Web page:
THIS is the Biggest Risk Factor for Cancer – Cancer Defeated

THIS is the Biggest Risk Factor for Cancer

By Lee Euler / November 12, 2014

One thing grows clearer every day: Obesity is THE biggest risk factor for cancer. I’m not talking about routine overweight – I mean out-and-out extreme overweight — obesity as doctors define it. So today I want to address how it may not even be your fault and what you can do to lower your cancer risk.

There’s a lot we don’t understand about obesity. And while it’s true certain behaviors can lead to being way overweight, it’s just as true that some things are out of your control. Genetics play a role, for example. Where you live factors in. Even the food you eat is suspect — and I’m not talking about high-calorie stuff. I’ll explain more below…


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Why obesity puts you on a
high-speed train toward cancer

Everybody knows obesity has been on the rise for decades. Pretty much everybody knows obesity is a major risk factor for heart disease and diabetes.

But not enough people realize just how drastically obesity can super-charge your cancer risk. An obese person is more likely to develop cancer and less likely to respond to treatment. An obese person is also a lot more likely to see cancer return after a first round of treatment seemed to be successful.

So let’s talk about what obesity really is (and isn’t). For starters, it’s not just a matter of being overweight. When you’re overweight, you have more body fat than you should. And let’s face it, a lot of us fall into that category because, for most of us reading this, food is abundant and cheap, and low-activity lifestyles are the norm.

To determine whether you or someone you love is obese, you need to calculate your body mass index (BMI).

If your BMI falls between 18.5 and 24.9, you’re at a good weight. If it’s between 25 and 29.9, you’re overweight. And if it’s over 30… you’re obese and have a significantly increased risk for cancer. You can find out what your BMI is by taking your weight and dividing it by the square of your height (here’s a link to a free BMI calculator provided by the NIH).

When it comes to cancer and obesity, there are several mechanisms that lead to the actual disease. Fat tissue produces excess estrogen, which is associated with breast, endometrial, and a few other cancers. Fat cells also produce hormones that stimulate cell proliferation, so if you get cancer, it’ll spread faster.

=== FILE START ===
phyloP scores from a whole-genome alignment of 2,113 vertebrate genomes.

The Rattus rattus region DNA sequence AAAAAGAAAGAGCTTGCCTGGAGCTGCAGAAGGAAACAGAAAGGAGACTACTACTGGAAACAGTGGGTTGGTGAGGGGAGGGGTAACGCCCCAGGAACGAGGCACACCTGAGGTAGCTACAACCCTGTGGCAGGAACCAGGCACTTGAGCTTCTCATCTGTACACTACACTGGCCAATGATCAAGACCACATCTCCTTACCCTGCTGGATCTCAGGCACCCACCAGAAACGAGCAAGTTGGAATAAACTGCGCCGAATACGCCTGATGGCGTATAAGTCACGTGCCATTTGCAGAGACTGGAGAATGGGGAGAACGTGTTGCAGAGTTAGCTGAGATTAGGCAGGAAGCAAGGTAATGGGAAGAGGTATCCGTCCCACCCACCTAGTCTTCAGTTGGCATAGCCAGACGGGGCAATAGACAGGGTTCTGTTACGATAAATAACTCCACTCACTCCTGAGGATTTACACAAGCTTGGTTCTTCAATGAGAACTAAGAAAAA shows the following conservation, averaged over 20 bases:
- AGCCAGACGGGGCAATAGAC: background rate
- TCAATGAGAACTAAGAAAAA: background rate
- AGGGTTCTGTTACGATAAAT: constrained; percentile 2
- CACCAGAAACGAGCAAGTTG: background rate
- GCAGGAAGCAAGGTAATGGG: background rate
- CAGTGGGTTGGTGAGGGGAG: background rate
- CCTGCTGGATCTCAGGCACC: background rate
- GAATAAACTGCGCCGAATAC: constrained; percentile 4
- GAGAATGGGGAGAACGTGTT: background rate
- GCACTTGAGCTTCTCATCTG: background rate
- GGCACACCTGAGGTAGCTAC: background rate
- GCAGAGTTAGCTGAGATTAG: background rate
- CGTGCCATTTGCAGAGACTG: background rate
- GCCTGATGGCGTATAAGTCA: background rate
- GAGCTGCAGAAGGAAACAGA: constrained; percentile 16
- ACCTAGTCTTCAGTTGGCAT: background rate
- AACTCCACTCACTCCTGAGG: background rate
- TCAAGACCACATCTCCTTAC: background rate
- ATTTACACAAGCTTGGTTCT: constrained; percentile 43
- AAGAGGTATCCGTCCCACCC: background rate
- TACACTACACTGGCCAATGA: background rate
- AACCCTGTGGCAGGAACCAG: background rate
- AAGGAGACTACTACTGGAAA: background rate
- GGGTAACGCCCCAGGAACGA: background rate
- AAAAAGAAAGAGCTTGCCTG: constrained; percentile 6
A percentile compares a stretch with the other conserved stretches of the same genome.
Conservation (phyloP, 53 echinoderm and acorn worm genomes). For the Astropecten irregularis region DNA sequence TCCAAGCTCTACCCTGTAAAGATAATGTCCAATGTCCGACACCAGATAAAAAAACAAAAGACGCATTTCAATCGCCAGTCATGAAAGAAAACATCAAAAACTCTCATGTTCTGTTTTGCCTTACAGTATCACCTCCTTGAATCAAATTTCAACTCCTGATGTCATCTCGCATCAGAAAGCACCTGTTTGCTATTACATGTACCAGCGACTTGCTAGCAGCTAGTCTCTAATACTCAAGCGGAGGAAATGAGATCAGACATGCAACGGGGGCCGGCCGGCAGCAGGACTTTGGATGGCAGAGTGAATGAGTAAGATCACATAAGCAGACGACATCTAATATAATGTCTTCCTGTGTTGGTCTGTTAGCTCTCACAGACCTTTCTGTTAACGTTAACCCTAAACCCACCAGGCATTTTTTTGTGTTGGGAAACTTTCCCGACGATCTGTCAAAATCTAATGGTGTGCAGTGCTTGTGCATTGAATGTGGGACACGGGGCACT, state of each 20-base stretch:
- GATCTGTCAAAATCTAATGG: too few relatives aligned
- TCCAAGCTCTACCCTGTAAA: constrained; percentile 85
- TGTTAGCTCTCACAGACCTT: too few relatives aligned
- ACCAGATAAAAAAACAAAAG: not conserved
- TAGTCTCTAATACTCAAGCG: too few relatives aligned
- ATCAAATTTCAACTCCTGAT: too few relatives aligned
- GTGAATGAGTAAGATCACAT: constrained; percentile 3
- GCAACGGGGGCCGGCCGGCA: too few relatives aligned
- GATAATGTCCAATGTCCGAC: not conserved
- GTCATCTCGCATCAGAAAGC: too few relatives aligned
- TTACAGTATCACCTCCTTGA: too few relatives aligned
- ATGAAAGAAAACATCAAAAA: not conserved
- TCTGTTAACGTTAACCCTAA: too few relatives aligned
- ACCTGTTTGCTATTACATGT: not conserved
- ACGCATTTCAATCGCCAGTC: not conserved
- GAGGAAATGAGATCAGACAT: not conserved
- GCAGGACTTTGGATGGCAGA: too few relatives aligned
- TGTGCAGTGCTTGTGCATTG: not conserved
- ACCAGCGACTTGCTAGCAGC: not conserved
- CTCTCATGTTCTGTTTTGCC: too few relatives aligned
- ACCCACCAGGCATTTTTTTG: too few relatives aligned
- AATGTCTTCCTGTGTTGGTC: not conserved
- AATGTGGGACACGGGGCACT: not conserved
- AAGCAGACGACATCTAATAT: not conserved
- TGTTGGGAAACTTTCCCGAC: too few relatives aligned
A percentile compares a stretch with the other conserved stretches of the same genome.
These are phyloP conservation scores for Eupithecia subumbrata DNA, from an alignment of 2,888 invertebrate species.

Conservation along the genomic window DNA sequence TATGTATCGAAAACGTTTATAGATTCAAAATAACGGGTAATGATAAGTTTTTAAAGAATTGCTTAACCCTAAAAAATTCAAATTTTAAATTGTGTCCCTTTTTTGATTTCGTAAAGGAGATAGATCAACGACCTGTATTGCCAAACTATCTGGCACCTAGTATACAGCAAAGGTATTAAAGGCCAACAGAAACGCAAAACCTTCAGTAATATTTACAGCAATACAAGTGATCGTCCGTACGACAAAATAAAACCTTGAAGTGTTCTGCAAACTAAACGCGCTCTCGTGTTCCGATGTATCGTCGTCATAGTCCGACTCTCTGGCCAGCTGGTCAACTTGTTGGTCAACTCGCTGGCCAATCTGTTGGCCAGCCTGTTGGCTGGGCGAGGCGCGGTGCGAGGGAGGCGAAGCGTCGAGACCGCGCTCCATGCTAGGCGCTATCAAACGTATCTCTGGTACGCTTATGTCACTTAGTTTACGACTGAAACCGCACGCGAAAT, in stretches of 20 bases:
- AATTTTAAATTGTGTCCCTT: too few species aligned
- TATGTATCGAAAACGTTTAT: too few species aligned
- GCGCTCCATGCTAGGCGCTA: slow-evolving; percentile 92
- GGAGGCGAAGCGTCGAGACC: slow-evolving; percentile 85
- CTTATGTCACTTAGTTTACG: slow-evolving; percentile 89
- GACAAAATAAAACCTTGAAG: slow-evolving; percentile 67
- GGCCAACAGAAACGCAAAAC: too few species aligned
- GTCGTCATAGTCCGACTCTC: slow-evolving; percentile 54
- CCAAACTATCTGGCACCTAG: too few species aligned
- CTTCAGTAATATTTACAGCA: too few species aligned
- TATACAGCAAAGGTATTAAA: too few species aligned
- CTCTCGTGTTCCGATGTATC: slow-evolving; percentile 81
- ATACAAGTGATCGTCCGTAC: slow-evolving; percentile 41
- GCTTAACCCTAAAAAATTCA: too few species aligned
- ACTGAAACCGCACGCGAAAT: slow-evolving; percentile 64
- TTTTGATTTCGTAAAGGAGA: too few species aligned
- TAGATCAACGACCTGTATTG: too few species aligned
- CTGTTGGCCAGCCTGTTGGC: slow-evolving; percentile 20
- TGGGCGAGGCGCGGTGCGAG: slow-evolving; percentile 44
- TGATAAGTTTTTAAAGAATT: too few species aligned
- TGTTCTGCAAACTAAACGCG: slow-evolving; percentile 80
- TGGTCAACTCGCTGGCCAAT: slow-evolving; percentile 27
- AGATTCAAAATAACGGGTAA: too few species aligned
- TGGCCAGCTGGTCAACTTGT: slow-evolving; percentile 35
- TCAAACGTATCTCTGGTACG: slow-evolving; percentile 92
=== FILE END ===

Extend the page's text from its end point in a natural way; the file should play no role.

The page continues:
Higher insulin levels (common in obese people) lead to tumor growth. And obese people tend to have low-level inflammation, which is also associated with higher cancer risk.

Because of these factors, certain cancers are more likely to strike an obese person, including breast cancer, colon and rectum cancer, and cancers of the kidney, pancreas, thyroid, gallbladder, and esophagus.

And here’s a sobering thought: By 2030, obesity will lead to roughly 500,000 additional cases of cancer in the U.S. Yet, if every adult lowered his or her BMI by just one percent, it would prevent at least 100,000 of those new cancer cases.

Why the obesity epidemic isn’t completely the victims’ fault

I’m sure you know there’s the problem with knowing you or someone you love is obese: What can you actually do about it? Plenty of people I know have tried to take the weight off. And I know it takes megatons of willpower and determination, especially when so many aspects of modern culture work against anyone trying to slim down.

Think about it. We live in a time-crunched culture where money reigns supreme. Anyone trying to fit in a job along with raising kids or caring for someone or volunteering or having any kind of life knows the stark temptation of fast food. After all, it’s cheap, it’s quick, and it’s satisfying. …And unfortunately loaded with saturated fats, sugar and other calories, and – worse yet – chemical food additives.

Then there’s our common lifestyle of sitting for just about everything we do. Most of us sit in cars on our way to our jobs, then we sit at desks for work. We sit in front of televisions during our downtime. We sit in front of computers to check in with friends or read the latest news and updates.

There’s also the more insidious fact that big corporations are out to squeeze as much cash as possible with the least possible effort when it comes to growing and manufacturing food. That’s one of the reasons our grocery stores are stocked with too many GMO and processed foods, foods with a long shelf-life and packed with flavor-enhancing chemicals, some of which are even addictive (remember “nobody can eat just one”? There’s a reason for that.)

The stuff is cheap to create and those companies make a killing off of feeding us substandard food. Scientists don’t even fully know how some of these foods affect the human body over the long term, but one thing I can tell you is that early research indicates nothing but bad news.